No matter what your industry or level of experience, your employer and you benefit when you find your Career Genius. Find out why Soul Search then Job Search is so much more effective and rewarding than traditional "fit-yourself-into-a-job-description" methods.
Join Laura Rolands and me in the Career Genius conversation TOMORROW (Wednesday 2/5). We host #Tchat first on radio then on Twitter. It all starts tomorrow at 6:30p ET. Here's a video preview of the conversation and how to tune in....
To discuss World of Work topics like this with the TalentCulture community, join their online #TChat Events each Wednesday, from 6:30-8pm ET. Everyone is welcome at events, or join our ongoing Twitter conversation anytime. Learn more…)
Everybody is a genius but if you judge a fish by its ability to climb a tree, it will live its whole life believing it is stupid. —Albert Einstein
Be careful. Read it and you might get depressed. I did. According to the guide my salary has peaked.
Beyond that, my concern with this guide is that people put too much stock in salary when choosing their careers when studies show, it's not a long-term motivator.
Sure we all want to pay the bills but when the paycheck is all you are working for, the job is ultimately self-defeating. One of my clients called it eating your soul to feed your belly.
Too many people think a job is supposed the be a chore. So they overly focus on salary as the main factor.
It's not working.
The Conference Board reports that for 7 straight years less than half of US workers are satisfied in their careers.
Don't consider yourself average or a statistic. Consider yourself one of the few who will light the world on fire. if you do what you love… sure the money will follow, but you will also not be reading articles like this because you will be too busy and excited about having a career with passion and purpose and not angry, depressed that you're not making enough.
What if we taught 20-somethings not to fear the future of the "real world" with "guides" like this, but rather discussed how to live your dreams, how to create, how to build a better world because you lived up to your potential and that true happiness is not in cash but in giving your all for a cause, in giving back to humanity, giving back to mother earth… to create a better world for all people.
I think I won the debate of course. One viewer had this to say after the segment:
"I managed medical offices. Loved it! Next taught elementary school. Loved it! Next Dementia/Alzheimer's private care. Loved it. Finally, veterinary medicine. Still love it! Lots of interesting careers under one Bachelors degree! All involved giving care. All were part-time to be home with our children. Intrinsic motivation has always served me well. All made me happy! The pay was appropriate for each position. Thanks for the great advice! We CAN have happy and varied careers! Keep up the great work!"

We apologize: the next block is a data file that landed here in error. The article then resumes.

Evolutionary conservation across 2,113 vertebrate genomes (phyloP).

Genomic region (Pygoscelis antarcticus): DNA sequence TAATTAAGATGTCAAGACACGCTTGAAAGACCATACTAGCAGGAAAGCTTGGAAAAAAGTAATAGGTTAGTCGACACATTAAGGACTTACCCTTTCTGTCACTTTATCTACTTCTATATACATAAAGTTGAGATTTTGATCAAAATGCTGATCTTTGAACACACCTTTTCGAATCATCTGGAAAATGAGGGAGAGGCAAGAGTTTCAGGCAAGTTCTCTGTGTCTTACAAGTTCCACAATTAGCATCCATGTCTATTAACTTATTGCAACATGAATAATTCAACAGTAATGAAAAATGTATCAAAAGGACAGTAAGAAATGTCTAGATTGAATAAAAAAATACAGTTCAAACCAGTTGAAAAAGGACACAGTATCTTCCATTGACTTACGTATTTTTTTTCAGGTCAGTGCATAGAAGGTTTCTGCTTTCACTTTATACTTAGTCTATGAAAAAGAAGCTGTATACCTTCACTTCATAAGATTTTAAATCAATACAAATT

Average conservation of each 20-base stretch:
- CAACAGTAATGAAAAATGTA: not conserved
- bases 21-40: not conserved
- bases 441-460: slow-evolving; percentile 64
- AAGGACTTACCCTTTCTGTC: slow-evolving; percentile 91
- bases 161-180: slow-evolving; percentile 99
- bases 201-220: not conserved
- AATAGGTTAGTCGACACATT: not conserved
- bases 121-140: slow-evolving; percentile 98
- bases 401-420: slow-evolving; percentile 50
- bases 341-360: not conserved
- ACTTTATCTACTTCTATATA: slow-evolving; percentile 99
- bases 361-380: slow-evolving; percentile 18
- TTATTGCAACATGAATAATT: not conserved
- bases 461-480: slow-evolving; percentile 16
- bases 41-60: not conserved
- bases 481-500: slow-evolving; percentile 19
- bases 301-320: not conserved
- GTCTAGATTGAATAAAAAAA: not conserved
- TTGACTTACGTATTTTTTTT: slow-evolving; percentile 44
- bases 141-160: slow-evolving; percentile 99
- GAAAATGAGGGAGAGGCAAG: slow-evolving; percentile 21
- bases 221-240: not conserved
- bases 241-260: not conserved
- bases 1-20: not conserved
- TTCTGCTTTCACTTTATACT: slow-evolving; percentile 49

“There are only two types of speakers in the world. 1. The nervous and 2. Liars.” - Mark Twain
Creating an elevator pitch scares most people. But I've uncovered a powerful secret - the personal touch. Adding it will not only make it easier for you to create your pitch, but it will also make it easier for others to remember you.
What do I mean by the personal touch? Here's an example.
"Hi, my name is Julie. I am looking for an internship in the food industry. As a kid I loved cooking with my grandmother. I wrote down all of our favorite recipes. This year, I published it as a holiday gift for the whole family. My grandmother cried. Hearing you speak about your work at the Food Network today inspired me. I'd love to learn more about how you got to where you are today. Are you open to a short informational interview?"
You don’t have to put on a show. Just be yourself and share your story.
Recently I spoke to a group of students from American University visiting NYC (#AUNYCTrip). I kicked-off their trip sponsored by the AU Career Center with a key-note speech focused on networking strategy and making authentic connections. I shared with them Julie's elevator speech with the personal touch and had them write their own versions. After writing for a few minutes, several volunteers shared their stories. After each pitch, I asked the audience what they heard. In every case, it was the personal detail that stuck. Not the person's major or their litany of qualifications but his/her personal story. When we finished the room was abuzz with energy. We were not only getting pitched, we were making real connections.